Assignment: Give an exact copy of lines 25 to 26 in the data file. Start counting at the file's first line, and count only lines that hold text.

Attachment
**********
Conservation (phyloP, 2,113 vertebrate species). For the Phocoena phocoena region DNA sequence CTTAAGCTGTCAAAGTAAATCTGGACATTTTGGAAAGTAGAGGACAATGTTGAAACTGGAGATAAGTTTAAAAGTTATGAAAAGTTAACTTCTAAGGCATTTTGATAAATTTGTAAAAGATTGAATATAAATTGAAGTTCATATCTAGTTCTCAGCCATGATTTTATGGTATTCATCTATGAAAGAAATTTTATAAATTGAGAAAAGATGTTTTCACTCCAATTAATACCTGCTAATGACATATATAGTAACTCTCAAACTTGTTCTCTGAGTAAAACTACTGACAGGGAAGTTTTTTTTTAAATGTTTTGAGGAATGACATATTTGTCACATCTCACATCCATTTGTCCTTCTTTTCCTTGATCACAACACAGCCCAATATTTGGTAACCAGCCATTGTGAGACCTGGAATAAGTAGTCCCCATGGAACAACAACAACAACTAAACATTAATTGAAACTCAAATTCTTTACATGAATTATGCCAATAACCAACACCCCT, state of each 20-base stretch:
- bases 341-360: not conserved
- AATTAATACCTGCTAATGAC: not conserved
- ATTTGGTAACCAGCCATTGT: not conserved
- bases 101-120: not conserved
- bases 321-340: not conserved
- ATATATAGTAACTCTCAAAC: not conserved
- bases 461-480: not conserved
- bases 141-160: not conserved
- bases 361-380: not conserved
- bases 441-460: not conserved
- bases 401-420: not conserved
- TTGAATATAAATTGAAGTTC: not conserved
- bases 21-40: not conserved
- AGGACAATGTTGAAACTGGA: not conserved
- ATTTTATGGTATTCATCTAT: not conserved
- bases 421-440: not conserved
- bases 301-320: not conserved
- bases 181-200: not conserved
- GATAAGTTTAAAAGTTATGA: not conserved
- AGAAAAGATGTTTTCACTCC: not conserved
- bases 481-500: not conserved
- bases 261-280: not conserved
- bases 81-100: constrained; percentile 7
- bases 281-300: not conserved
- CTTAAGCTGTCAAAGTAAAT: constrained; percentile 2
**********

- bases 281-300: not conserved
- CTTAAGCTGTCAAAGTAAAT: constrained; percentile 2